The phrase “real-time” can potentially mean rapidly evaluating dozens of items per second. To meet the application’s real-time requirements, various tasks must often run in parallel. On-the-fly quality checks can be used to spot damaged material and can be used to automatically update an inventory database with information about each object and details of any quality issues. Vision systems for inventory tracking and management can deliver robust capabilities without exceeding acceptable infrastructure costs, through the integration of multiple complex real-time video analytics extracted from a single video stream.
Embedded vision is a key enabling technology for the factory production floor, in areas such as raw materials handling and assembly. Cameras find use in acquiring images of (for example) parts or destinations, and subsequent vision processing sends data to a robot, enabling it to perform functions such as picking up and placing a component. As previously mentioned, industrial robots inherently deliver automation benefits such as scalability and repeatability. Adding vision processing to the mix allows these machines to be far more flexible. The same robot, for example, can be used with a variety of parts, because it can see which particular part it is dealing with at any point in time and adapt accordingly.
Vision also finds use in applications that require high precision assembly; cameras can "image" components after they're picked up, with slight corrections in the robot position made to compensate for mechanical imperfections and varying grasping locations (Figure 1). Picking parts from a bin also becomes easier. A camera can be used to locate a particular part with an orientation that can be handled by the robotic arm, within a pile of parts.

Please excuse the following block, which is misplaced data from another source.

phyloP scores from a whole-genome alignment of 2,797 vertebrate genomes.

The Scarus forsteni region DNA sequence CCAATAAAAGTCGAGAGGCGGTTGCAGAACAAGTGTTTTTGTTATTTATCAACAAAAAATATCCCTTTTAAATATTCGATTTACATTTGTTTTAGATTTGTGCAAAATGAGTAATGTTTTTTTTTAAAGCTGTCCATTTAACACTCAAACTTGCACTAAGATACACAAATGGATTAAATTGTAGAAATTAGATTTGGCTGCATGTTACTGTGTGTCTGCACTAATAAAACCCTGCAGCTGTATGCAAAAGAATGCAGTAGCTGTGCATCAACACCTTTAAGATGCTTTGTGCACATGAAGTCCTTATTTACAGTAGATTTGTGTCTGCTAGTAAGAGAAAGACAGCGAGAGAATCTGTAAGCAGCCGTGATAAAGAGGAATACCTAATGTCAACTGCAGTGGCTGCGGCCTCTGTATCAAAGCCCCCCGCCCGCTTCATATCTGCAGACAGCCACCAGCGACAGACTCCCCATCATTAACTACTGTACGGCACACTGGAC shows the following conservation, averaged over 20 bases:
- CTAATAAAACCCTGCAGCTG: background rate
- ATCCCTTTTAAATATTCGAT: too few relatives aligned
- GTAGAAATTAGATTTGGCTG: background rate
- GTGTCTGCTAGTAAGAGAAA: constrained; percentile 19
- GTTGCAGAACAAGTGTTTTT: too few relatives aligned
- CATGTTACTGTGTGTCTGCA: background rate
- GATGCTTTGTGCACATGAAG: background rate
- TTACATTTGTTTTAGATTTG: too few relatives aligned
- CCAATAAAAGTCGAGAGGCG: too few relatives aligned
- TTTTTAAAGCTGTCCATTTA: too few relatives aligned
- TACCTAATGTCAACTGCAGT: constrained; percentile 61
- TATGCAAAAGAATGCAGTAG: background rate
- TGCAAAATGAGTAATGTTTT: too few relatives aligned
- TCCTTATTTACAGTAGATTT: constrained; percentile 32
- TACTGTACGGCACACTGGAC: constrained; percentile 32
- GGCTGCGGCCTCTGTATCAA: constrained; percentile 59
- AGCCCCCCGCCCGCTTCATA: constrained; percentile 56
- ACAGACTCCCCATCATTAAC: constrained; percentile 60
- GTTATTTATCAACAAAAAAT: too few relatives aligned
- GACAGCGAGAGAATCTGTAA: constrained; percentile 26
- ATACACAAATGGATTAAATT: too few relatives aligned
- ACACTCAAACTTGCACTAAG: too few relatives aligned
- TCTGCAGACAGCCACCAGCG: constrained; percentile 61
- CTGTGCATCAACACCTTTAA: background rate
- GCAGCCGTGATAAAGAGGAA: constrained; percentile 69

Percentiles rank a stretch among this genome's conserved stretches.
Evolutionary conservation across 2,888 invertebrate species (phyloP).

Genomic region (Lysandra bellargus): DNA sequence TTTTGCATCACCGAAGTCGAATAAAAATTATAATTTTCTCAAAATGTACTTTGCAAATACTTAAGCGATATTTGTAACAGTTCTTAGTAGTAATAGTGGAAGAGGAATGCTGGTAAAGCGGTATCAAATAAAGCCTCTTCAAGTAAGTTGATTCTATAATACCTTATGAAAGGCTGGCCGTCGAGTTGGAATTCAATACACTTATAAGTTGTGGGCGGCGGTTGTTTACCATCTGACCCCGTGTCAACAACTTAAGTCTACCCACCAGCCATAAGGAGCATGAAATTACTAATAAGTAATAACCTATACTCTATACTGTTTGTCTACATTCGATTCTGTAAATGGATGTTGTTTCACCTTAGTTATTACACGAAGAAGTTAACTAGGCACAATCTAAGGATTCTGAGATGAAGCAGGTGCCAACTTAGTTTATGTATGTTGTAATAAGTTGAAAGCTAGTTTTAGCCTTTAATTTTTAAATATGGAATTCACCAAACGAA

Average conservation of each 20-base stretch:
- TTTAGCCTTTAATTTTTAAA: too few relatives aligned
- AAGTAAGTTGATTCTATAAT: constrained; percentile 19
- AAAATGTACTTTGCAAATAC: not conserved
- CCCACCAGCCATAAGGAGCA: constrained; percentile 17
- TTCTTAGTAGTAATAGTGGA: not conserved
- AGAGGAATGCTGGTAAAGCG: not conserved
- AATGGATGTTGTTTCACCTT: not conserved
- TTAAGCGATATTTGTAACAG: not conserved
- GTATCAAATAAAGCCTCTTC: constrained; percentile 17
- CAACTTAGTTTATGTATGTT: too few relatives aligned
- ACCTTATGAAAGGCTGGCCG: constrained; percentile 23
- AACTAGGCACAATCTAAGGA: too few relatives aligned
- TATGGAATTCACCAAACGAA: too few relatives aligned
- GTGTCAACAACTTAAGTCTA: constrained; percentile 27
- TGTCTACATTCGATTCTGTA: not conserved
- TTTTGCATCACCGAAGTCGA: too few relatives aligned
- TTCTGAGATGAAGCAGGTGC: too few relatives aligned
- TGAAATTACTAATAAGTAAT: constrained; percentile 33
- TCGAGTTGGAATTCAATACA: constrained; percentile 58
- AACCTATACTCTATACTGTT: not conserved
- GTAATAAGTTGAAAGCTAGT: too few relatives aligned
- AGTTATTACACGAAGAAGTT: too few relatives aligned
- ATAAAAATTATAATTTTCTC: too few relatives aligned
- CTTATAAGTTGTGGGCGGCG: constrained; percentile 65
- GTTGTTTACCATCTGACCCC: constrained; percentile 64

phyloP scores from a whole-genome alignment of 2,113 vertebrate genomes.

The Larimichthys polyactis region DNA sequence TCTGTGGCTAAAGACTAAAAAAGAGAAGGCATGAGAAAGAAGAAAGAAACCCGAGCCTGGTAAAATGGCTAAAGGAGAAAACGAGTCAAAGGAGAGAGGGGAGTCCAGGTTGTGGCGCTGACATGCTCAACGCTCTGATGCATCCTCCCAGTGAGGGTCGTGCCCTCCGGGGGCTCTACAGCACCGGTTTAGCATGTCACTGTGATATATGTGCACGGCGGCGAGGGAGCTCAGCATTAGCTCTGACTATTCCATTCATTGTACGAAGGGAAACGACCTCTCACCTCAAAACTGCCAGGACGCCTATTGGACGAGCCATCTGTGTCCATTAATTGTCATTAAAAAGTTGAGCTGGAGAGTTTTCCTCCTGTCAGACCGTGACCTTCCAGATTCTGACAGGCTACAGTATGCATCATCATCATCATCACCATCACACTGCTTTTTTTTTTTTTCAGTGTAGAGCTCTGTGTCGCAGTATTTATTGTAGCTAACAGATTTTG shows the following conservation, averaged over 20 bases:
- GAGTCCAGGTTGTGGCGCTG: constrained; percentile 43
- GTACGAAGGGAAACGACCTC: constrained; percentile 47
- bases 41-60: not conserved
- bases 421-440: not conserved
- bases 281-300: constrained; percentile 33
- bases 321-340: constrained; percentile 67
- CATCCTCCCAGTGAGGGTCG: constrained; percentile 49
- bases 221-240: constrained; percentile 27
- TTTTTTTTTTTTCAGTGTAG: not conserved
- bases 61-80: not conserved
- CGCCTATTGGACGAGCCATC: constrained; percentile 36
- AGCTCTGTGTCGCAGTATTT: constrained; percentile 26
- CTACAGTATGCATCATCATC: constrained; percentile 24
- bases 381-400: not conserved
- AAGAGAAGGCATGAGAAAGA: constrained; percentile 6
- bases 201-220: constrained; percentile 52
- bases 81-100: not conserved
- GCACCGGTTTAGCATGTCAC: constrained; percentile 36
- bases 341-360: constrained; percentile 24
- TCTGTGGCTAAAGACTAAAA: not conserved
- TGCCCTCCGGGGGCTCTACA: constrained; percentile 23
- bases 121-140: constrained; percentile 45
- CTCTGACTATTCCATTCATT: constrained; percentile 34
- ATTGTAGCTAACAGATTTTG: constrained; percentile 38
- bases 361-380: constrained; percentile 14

Figure 1. A pharmaceutical packaging line uses vision-guided robots to quickly pick syringes from conveyer belts and place them into packages.
Depth-discerning 3D vision is a growing trend that can help robots perceive even more about their environments. Cost-effective 3D vision is now appearing in a variety of applications, from vision-guided robotic bin-picking to high precision manufacturing metrology. Latest-generation vision processors can now adeptly handle the immense data sets and sophisticated algorithms required to extract depth information and rapidly make decisions. 3D imaging is enabling vision processing tasks that were previously impossible with traditional 2D cameras (Figure 2). Depth information can be used, for example, to guide robots in picking up parts that are disorganized in a container.
Figure 2. 3D imaging is used to measure the shape of a cookie and inspect it for defects.